The Hollow Folk is a continuing series that should be read in order and reading this review may open up spoilers for the previous book.
Vie Eliot still doesn’t want to be in Wyoming and he still doesn’t want to be living with his abusive father, but that is where he is. The murderer he survived recently is thought to be dead, but Vie isn’t so sure about anything anymore. He does know that his psychic abilities are changing. He doesn’t know how to explore his abilities or contain them and now he’s trying to balance that out with being a boyfriend.
But life is difficult and complicated for Vie and when River, a drifter passing through, disappears, Vie is reluctantly brought into finding out what happened to him. The murderer that Vie calls Mr. Big Empty seems to be everywhere and the killer is invading Vie’s daily life, as well as his dreams. With a trail of murder mounting, Vie knows the killings are personal, but he doesn’t know how much danger the people he comes in contact with truly are.
All the Inside Howling follows Mr. Big Empty and definitely needs to be read after that book. This picks up right after those events with Vie knowing that the killer is still out there, but he’s not even sure if it’s the same killer, if there is more than one killer, and how the killer is able to get into Vie’s mind and dreams.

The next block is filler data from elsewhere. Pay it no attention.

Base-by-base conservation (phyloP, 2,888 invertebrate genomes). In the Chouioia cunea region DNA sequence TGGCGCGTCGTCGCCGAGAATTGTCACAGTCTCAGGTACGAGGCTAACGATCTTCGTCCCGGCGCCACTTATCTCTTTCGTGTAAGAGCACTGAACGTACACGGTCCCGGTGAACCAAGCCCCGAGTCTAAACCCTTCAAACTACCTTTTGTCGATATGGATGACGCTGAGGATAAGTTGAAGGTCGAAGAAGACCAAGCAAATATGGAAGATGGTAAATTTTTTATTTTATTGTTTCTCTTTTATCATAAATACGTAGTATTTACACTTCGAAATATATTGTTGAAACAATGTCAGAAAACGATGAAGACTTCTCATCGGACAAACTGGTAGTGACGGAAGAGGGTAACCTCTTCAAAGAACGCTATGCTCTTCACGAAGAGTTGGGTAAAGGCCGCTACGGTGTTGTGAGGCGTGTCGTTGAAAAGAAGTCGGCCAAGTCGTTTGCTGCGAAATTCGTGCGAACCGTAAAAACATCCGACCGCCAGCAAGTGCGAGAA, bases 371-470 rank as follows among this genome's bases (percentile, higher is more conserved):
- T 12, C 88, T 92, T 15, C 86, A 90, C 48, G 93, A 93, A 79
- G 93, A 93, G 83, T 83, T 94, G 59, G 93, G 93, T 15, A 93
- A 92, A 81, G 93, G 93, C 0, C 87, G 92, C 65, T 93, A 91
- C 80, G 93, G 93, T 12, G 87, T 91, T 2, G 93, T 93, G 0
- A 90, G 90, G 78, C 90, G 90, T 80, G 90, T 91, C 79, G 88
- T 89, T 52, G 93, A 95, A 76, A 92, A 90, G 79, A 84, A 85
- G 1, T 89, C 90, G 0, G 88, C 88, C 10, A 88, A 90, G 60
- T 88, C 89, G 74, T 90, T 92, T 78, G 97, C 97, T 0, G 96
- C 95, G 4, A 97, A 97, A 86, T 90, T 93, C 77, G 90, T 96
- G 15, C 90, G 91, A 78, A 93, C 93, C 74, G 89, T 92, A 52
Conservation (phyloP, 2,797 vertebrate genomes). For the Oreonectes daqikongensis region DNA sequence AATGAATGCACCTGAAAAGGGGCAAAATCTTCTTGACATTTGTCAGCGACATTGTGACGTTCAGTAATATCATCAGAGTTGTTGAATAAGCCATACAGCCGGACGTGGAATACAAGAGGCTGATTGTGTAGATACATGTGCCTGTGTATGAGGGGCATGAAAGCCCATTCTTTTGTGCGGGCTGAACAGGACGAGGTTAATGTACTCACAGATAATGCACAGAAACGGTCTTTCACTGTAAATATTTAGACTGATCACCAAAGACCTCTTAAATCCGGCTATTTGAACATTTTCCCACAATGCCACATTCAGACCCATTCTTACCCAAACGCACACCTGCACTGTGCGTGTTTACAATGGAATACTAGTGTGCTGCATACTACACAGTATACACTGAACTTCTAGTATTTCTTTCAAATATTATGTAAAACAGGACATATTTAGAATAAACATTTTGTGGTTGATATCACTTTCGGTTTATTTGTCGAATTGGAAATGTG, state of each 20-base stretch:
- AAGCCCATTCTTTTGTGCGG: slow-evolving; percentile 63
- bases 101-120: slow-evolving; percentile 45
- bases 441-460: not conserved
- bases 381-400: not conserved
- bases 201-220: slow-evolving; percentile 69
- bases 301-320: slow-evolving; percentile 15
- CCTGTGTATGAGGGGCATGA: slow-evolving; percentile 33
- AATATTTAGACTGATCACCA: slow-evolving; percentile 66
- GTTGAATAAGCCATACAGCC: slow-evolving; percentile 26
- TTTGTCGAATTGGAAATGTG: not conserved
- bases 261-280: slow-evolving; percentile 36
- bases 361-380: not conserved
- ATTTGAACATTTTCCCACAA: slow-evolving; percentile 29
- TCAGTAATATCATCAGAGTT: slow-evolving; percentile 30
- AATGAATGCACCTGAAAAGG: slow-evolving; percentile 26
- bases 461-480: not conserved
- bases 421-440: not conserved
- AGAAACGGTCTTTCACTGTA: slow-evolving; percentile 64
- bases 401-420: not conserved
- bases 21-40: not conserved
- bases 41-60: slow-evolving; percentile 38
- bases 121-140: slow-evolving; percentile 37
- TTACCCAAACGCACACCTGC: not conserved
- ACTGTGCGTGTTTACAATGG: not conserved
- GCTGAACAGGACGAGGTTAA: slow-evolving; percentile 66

Vie doesn’t have a great life, yet he is resilient. He hates his father and thinks he covers the abuse well and Vie is terrified to strike back. Everyone sees the bruises though, but the kids that have everything don’t know how to truly understand what it’s like to be Vie.
Vie finds himself in one situation after the next and the amount of pain he suffers both physically and emotionally is daunting. He’s trying to stay ahead of murderers, ones he can see and ones he cannot, while also trying to figure out how to be a good boyfriend. But Vie’s feelings are split between two boys, and adding high school into the mix that is already overwhelming Vie leaves his life feeling out of control.
The series is based on the presence Vie calls Mr. Big Empty and how he torments Vie’s dreams and then leads him to where he wants Vie to be, but at this point, I’m not entirely clear on everything about Mr. Big Empty. There is still a lot to be discovered as the series continues, but if there are questions to be asked, I have them.
Ashe excels with character development and even the characters with the smallest of roles are highly visual. The characters have great depth and Vie and his group have long stories and there is still a lot to come for them. Every day is a struggle for Vie and violence finds him often, but there is something charming about Vie that has people gravitate toward him and finding out what happens to Vie is high on my list. Once again, this book is an entire event and Ashe laces his words with a quality that makes the book impossible to put down.